What Is a Policy Loan?
A policy loan is issued by an insurance company and uses the cash value of a person’s life insurance policy as collateral. Sometimes it is referred to as a “life insurance loan.” While they were traditionally known for their low-interest rates, that's not always the case anymore.
- While policy loans come with restrictions, they generally offer quick access to cash.
- Policy loans can be made when you have accumulated cash value in a universal or whole life insurance policy.
- Various options are available for paying back your loan, including paying only the annual interest or making periodic payments.
- If you don't pay back a policy loan, the interest and the loan amount may cut into the death benefit.
Understanding a Policy Loan
Need emergency access to cash? A policy loan, which accesses the cash value of a life insurance policy, may be an option. This only works when the policy is permanent life insurance, available as either whole life, or universal life.
Unlike term life insurance, which doesn't accumulate cash value, universal and whole life insurance policies have a cash component that grows over the policy's duration. During the early years of the policy, the premium mostly goes to funding the indemnity benefit, but the cash value continues to increase as the policy matures.
As cash value builds in a whole life policy, holders can borrow against the accumulated funds untaxed. Predicting when a whole life policy cash value will be available for a loan is difficult since insurers may not be able to estimate how the cash value will grow. One rule of thumb is that at least 10 years must pass before a policy loan is available.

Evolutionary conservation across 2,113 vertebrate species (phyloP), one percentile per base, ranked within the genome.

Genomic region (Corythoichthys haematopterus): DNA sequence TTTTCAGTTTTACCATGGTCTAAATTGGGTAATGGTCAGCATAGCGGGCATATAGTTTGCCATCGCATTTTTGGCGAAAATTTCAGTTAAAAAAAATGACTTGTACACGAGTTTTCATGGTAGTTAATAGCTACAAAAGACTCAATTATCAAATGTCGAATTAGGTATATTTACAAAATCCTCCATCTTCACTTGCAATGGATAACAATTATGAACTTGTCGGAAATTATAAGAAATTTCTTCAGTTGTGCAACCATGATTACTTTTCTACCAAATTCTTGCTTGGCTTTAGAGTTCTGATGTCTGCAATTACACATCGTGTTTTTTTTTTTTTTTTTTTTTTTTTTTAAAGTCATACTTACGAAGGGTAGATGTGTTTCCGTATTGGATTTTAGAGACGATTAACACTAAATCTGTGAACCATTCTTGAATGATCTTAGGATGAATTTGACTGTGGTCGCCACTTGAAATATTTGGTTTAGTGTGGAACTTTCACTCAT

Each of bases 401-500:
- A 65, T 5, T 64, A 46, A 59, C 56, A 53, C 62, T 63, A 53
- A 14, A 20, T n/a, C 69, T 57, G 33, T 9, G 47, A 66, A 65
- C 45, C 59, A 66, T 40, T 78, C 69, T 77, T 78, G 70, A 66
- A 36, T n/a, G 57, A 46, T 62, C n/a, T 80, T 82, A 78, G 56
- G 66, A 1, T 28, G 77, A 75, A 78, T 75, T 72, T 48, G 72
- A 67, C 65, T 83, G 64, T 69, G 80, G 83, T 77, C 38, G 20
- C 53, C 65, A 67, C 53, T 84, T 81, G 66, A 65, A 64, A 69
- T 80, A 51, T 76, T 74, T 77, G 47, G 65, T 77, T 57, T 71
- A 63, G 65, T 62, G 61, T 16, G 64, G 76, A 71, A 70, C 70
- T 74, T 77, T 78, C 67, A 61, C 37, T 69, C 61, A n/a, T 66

Insurers have varying requirements on how much cash value must accumulate before a policy is eligible and what percentage can be loaned. In a policy loan, you’re not actually withdrawing the cash value. It’s simply being used as collateral on the loan.
A policy loan is one way of getting cash for an emergency, but it comes with the risk of reducing your death benefit.
Pros and Cons of a Policy Loan
Getting a policy loan is usually quick and easy. You don’t have to go through an approval process, because you are borrowing against your own assets. You can use the funds in any way you wish. Also, the money you receive is not taxable as long as it is equal to or less than the life insurance premiums you have paid. Finally, you don’t have a repayment schedule or repayment date. Indeed, you don’t have to pay it back at all.
However, if the loan isn't paid before death, the insurance company will reduce the face amount of the insurance policy by what is still owed when the death benefit is paid.
Payback options include periodic payments of principal with annual payments of interest, paying annual interest only, or deducting interest from the cash value. Interest rates can be as high as 7% or 8%.
If a policy loan isn’t repaid, interest can cut into the death benefit, which can put the policy at risk of not providing any money to beneficiaries. As such, it is smart to at least make interest payments, so the policy loan doesn’t grow.
In a worst-case scenario, if added interest increases the loan value beyond the cash value of your insurance, your life insurance policy could lapse and be terminated by the insurance company. In such a case, the policy loan balance plus interest is considered taxable income by the IRS, and the bill could be a hefty one.
What's the downsides of a policy loan?
If a policy loan isn’t repaid, interest can cut into the death benefit, which can put the policy at risk of not providing any money to beneficiaries. Also,
interest rates have climbed in recent years and now stand around 7% or 8%.
What are a few benefits of a policy loan?
They offer easy access to cash for those with permanent life insurance policies. Borrowers don’t have to go through the usual approval process, since they are borrowing against their own assets. The funds can be used for any purpose, and they aren't taxable as long as the amount is equal to or less than the life insurance premiums paid. Borrowers don't have a repayment schedule or repayment date. Indeed, you don’t have to pay it back at all.